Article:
Grey-backed mouse birds in the papaya tree outside my window, landing on rotten branches, squawking when they snap. A parrot – my first parrot in a long time – perched on the power line, in front of the lake and the sunset. The sun was so bright behind it, I could not see its colour, only sensing it faintly, tugging at my senses.
I bought several long, long skirts in an attempt to be culturally appropriate, so I feel faintly ridiculous, and yeah, OK, maybe a little princess-like as I sweep along the rocky dirt path outside our askaried gate. Dragonflies flit around my skirts.
Some are jet black, with dark-tipped wings, like miniature fighter jets. Like the birth of three stripes, and when they’re flying fast they seem continuous. I found the other dragonflies boring enough, with military green bodies, until one flew right through the sunlight and its wings gleamed – pure gold! They are gorgeous, precious. Hundreds swoop around my feet.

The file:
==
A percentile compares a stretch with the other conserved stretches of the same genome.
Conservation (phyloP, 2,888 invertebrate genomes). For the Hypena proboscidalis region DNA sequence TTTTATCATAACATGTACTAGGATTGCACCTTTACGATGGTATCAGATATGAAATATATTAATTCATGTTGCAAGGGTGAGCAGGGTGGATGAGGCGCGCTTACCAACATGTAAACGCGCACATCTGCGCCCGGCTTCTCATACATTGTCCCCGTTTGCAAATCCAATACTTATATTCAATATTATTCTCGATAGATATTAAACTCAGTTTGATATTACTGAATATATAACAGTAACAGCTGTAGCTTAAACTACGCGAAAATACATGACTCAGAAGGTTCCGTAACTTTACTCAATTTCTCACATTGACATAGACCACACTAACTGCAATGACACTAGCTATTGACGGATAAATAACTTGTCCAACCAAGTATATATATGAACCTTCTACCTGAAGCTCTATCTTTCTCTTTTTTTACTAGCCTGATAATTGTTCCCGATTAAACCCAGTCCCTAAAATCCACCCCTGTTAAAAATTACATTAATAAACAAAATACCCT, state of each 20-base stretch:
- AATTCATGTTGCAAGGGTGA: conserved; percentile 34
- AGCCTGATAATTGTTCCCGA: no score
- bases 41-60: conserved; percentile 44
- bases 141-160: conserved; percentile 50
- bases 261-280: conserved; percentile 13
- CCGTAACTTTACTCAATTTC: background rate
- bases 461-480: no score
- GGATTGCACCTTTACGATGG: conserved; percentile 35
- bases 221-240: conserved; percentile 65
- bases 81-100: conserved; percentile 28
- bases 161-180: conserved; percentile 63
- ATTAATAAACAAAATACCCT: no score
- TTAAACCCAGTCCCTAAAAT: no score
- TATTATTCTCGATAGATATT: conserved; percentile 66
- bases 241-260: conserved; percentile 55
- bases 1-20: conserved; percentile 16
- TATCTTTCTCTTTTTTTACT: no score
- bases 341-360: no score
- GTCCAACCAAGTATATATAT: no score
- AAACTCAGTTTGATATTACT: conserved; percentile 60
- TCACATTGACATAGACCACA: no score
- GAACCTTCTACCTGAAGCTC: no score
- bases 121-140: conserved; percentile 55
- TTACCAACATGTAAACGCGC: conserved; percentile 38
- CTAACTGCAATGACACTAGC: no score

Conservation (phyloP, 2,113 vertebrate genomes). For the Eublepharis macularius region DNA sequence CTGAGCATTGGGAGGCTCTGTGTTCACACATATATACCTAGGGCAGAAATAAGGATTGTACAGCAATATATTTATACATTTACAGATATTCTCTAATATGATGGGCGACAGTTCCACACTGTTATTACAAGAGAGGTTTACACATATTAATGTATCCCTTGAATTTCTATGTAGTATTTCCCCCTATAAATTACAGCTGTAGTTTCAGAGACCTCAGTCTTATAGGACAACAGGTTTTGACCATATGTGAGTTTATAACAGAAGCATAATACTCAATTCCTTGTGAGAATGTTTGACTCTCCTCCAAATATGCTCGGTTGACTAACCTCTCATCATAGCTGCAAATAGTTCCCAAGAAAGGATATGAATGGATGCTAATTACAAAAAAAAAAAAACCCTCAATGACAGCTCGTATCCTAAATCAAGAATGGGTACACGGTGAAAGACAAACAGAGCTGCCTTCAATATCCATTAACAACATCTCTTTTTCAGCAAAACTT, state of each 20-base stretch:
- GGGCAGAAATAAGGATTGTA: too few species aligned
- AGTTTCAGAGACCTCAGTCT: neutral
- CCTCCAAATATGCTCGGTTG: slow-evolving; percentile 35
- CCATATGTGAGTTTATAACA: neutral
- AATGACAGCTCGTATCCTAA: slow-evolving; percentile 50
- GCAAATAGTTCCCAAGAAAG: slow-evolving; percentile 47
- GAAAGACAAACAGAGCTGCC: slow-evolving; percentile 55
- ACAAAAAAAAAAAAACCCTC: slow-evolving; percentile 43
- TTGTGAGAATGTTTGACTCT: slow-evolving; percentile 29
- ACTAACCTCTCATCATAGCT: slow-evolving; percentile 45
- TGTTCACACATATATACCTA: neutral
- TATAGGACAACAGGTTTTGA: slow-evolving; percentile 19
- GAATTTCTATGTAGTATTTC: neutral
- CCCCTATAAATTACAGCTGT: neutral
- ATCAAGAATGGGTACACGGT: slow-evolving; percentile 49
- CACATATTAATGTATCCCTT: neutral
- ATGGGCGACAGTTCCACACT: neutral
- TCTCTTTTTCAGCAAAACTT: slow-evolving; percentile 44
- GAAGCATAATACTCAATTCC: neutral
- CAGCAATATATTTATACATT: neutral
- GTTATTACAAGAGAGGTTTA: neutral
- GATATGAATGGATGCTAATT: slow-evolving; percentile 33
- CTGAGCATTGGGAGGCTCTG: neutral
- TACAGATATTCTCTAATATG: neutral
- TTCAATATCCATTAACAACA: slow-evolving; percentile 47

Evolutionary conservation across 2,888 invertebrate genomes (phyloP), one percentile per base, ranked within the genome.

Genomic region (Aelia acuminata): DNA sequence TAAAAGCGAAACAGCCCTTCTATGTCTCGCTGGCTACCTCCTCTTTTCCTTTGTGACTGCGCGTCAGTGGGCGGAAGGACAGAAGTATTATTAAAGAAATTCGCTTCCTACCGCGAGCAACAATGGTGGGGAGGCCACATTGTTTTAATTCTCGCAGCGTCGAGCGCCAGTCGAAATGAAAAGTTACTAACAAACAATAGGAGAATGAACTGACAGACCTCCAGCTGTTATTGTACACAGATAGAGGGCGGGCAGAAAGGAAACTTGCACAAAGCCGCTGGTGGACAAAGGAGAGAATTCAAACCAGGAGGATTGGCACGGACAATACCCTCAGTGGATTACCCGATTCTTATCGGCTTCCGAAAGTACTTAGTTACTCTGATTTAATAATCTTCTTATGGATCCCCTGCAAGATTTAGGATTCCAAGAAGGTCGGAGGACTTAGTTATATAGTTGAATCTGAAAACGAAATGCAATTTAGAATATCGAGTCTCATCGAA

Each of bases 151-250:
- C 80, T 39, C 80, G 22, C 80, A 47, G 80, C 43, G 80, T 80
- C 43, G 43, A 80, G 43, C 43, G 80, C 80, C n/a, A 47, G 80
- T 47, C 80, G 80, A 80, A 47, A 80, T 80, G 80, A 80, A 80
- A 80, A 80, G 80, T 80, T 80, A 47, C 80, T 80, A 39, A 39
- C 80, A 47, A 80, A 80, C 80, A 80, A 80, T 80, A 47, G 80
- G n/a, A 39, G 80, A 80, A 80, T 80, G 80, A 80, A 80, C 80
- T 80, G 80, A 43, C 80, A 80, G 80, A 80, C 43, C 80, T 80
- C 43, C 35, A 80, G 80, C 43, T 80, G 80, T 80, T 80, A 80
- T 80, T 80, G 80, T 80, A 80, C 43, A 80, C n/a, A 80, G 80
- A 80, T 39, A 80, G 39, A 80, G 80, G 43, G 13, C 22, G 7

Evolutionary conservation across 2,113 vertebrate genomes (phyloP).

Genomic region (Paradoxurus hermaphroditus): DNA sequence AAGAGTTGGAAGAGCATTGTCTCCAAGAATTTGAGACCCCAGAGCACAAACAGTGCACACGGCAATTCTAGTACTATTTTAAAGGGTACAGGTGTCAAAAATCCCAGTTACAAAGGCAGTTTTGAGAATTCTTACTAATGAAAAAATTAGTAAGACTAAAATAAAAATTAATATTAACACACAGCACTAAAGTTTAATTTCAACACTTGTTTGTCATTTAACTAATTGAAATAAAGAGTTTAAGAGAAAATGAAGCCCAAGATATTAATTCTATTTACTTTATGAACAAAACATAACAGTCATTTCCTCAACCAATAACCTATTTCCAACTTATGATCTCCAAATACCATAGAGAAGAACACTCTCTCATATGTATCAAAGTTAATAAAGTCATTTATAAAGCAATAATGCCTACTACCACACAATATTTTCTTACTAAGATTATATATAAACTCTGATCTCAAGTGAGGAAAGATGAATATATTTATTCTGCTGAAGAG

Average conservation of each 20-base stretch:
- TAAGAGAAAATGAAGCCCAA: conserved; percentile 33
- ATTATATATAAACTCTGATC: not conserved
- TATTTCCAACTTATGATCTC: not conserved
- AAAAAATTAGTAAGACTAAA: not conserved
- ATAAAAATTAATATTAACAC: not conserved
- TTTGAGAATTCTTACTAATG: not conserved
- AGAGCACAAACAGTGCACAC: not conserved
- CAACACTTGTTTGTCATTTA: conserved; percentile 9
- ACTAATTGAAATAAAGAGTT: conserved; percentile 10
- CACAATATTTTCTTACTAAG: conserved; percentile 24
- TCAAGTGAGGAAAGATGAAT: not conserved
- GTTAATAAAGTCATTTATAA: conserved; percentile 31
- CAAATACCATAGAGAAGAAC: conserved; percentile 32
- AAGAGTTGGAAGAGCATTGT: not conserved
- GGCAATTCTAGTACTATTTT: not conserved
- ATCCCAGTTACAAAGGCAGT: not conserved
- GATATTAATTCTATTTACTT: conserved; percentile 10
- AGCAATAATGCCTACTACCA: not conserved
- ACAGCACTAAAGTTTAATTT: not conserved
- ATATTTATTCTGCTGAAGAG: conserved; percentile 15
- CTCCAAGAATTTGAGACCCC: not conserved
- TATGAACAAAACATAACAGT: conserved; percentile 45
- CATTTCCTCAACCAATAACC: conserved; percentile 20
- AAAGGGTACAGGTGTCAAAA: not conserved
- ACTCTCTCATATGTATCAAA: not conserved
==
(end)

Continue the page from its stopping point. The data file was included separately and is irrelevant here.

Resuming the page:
Cordon bleus: tiny sparrows with dull brown wings and china-blue breasts hopping through frangipani branches. Birds that look like crows, till the sun flashes on their feathers – they glisten blue. I named them navybirds, and found out their true name is ‘superb starling’.
The yellow weaver birds, miniature sunshines, are eternally busy constructing nests. I spot an iridescent green butterfly as large as my hand flapping drunkenly over the grass.
I can’t deny that there’s astonishing beauty all over the world. But I’m quite sure God let His imagination run wild when it came to Africa.